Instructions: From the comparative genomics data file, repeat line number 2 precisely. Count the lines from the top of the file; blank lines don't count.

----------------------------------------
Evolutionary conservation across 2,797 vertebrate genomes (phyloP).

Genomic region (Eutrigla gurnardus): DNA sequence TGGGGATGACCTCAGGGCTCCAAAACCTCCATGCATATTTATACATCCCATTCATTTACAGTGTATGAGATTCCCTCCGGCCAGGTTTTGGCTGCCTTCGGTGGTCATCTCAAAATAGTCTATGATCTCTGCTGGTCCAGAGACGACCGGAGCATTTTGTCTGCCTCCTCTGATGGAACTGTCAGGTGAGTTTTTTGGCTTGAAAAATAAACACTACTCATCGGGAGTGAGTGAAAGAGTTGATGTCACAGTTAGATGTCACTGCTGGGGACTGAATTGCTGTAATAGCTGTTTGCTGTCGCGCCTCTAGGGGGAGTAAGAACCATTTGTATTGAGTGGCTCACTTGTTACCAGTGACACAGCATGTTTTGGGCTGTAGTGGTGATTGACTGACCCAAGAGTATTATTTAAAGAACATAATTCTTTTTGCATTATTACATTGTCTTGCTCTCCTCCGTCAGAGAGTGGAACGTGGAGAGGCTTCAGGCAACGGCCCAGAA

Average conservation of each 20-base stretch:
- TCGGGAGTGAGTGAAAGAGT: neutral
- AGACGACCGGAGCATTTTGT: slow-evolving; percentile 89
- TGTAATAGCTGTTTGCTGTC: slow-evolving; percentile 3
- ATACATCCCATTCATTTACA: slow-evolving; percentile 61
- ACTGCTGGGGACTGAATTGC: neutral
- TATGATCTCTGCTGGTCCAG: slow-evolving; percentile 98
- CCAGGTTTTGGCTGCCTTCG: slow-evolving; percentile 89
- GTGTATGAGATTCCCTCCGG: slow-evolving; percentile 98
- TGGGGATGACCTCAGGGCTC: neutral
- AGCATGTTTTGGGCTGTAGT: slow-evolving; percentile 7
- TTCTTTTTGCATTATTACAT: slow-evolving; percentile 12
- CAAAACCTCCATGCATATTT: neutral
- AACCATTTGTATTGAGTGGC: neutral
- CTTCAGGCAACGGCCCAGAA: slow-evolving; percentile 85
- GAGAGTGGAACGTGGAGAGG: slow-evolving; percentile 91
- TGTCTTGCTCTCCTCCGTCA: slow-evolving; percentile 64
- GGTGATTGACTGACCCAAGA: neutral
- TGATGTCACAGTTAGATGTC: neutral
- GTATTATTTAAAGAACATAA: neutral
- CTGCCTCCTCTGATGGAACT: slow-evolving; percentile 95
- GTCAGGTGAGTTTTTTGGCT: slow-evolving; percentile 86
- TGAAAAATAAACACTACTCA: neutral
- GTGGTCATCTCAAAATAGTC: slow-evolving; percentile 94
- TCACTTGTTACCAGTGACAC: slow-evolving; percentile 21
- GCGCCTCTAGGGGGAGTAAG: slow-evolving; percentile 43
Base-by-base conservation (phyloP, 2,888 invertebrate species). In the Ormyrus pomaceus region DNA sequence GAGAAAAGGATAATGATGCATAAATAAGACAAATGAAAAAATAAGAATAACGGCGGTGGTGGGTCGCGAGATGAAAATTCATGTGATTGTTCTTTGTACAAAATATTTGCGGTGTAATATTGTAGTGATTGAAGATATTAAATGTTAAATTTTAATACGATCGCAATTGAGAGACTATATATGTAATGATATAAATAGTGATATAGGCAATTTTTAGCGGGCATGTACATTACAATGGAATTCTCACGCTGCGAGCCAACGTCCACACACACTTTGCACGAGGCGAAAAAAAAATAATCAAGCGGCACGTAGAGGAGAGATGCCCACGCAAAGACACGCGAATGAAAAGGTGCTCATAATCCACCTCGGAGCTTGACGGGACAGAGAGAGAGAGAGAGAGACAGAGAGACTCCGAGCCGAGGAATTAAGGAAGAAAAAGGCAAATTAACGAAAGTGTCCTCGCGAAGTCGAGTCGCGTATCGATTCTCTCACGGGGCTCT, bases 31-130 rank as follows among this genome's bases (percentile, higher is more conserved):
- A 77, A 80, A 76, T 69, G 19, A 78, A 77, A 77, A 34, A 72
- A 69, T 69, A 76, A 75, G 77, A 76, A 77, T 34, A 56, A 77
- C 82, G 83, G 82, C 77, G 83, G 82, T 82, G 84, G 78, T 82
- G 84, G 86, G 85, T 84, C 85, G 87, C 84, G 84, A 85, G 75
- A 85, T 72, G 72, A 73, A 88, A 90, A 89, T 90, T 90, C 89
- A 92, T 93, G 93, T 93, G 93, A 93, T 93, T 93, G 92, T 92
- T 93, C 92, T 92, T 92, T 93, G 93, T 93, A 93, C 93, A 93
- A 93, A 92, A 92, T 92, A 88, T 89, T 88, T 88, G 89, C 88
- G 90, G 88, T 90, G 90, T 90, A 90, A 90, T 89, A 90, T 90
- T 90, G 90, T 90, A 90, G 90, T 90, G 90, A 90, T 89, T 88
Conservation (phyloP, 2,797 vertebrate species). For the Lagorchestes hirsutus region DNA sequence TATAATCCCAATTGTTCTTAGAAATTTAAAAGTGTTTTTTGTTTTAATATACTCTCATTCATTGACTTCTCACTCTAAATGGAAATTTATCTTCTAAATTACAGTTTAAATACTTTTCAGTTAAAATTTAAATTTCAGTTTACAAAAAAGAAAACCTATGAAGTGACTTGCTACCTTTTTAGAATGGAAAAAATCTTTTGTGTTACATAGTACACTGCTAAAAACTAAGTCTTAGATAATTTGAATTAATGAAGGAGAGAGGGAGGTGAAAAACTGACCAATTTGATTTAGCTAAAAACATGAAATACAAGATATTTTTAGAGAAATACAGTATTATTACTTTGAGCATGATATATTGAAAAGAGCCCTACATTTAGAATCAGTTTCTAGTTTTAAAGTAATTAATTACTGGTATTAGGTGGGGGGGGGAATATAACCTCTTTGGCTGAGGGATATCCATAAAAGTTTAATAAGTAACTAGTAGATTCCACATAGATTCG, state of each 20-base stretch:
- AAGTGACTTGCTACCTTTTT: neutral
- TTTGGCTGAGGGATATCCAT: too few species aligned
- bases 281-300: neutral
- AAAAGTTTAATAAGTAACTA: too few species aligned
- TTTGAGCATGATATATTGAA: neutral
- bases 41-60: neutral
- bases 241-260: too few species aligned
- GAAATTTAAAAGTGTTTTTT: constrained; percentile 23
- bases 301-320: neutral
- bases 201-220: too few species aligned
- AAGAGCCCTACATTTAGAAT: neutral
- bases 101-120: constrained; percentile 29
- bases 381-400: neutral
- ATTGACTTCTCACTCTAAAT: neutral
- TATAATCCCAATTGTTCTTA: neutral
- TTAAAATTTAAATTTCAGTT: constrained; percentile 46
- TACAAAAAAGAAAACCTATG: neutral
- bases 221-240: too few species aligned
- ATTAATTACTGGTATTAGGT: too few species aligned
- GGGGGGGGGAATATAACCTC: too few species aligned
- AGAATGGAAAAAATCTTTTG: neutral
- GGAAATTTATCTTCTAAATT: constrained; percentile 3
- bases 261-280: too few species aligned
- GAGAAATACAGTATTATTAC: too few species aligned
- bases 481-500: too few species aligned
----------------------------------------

Genomic region (Eutrigla gurnardus): DNA sequence TGGGGATGACCTCAGGGCTCCAAAACCTCCATGCATATTTATACATCCCATTCATTTACAGTGTATGAGATTCCCTCCGGCCAGGTTTTGGCTGCCTTCGGTGGTCATCTCAAAATAGTCTATGATCTCTGCTGGTCCAGAGACGACCGGAGCATTTTGTCTGCCTCCTCTGATGGAACTGTCAGGTGAGTTTTTTGGCTTGAAAAATAAACACTACTCATCGGGAGTGAGTGAAAGAGTTGATGTCACAGTTAGATGTCACTGCTGGGGACTGAATTGCTGTAATAGCTGTTTGCTGTCGCGCCTCTAGGGGGAGTAAGAACCATTTGTATTGAGTGGCTCACTTGTTACCAGTGACACAGCATGTTTTGGGCTGTAGTGGTGATTGACTGACCCAAGAGTATTATTTAAAGAACATAATTCTTTTTGCATTATTACATTGTCTTGCTCTCCTCCGTCAGAGAGTGGAACGTGGAGAGGCTTCAGGCAACGGCCCAGAA